In view of the above discussion, it can be established that there are three main characteristics required for sol-gel waveguides:

  1. mode shapes suitable for coupling to single-mode fibers (by absolute refractive index, refractive index difference and geometry);

  2. compatibility with dopants (e.g., salts, alkoxides, organosilane polymers, etc.);

  3. Compatibility with further processing steps, namely photonic materials with specific functional responses (e.g., optical amplification and nonlinear properties).

Some of the challenges still pending currently are: reduction of propagation losses for a planar waveguide to less than 1 dB/cm (although the short path lengths involved in integrated circuits make optical losses less of a problem), reduction coupling losses between optical fibers and integrated optical waveguides, and difficulty in directing light around sharp curves due to system miniaturization. Key future goals are to develop constituent functions required for fully integrated amplifiers; in particular, a tapered coupler for efficient power transfer between fibers and strong confinement guides, and a wavelength selective filter for coupling pump and signal wavelengths. A key issue is the need to achieve minimal loss with high confinement waveguides.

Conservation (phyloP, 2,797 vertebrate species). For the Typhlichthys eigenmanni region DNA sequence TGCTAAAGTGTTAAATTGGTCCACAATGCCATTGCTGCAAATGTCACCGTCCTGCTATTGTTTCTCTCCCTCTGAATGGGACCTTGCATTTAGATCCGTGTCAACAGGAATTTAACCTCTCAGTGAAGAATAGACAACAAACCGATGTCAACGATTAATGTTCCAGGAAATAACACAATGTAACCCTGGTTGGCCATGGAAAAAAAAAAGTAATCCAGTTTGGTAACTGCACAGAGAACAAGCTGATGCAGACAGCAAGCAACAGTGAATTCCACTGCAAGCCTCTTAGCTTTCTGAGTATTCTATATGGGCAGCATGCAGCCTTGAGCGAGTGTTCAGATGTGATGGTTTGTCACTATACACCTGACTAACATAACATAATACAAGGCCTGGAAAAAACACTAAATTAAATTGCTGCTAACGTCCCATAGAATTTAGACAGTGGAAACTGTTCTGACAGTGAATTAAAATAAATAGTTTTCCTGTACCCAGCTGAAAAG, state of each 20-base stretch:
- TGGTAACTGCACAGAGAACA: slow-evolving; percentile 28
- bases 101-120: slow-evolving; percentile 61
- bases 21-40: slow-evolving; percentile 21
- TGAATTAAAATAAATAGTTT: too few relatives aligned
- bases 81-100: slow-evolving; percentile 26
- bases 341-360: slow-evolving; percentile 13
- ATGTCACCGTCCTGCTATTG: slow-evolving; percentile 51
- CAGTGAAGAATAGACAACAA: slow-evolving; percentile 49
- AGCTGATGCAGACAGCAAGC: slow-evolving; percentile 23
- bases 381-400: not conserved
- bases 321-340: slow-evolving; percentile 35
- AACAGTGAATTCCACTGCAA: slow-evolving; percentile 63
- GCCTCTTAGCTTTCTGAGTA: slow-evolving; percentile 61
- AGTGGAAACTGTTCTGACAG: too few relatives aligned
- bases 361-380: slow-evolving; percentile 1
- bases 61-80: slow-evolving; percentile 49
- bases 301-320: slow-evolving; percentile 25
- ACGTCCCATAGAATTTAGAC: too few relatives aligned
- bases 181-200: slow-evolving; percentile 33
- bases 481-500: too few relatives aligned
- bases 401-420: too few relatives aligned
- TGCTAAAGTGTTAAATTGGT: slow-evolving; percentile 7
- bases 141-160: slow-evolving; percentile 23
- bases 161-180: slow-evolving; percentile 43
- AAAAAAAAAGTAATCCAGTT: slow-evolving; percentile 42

4. Doping silicate waveguides

4.1 Rare-earths doping for amplification

Optical fibers doped with rare-earth (RE) ions have contributed to the fast development of optical telecommunications [31]. Adding amplification to passive functions of simple waveguides could allow low cost and compact amplifiers, through on chip integration of multiple components. Hence, developing RE-doped layers for optically pumped amplifiers is a key challenge. This can be provided in glasses doped with Nd3+ and Er3+. Both have been widely used in fiber amplifiers and lasers, but in these cases, the gain was less important due to the very low losses in the fibers and the long path lengths that can easily be achieved.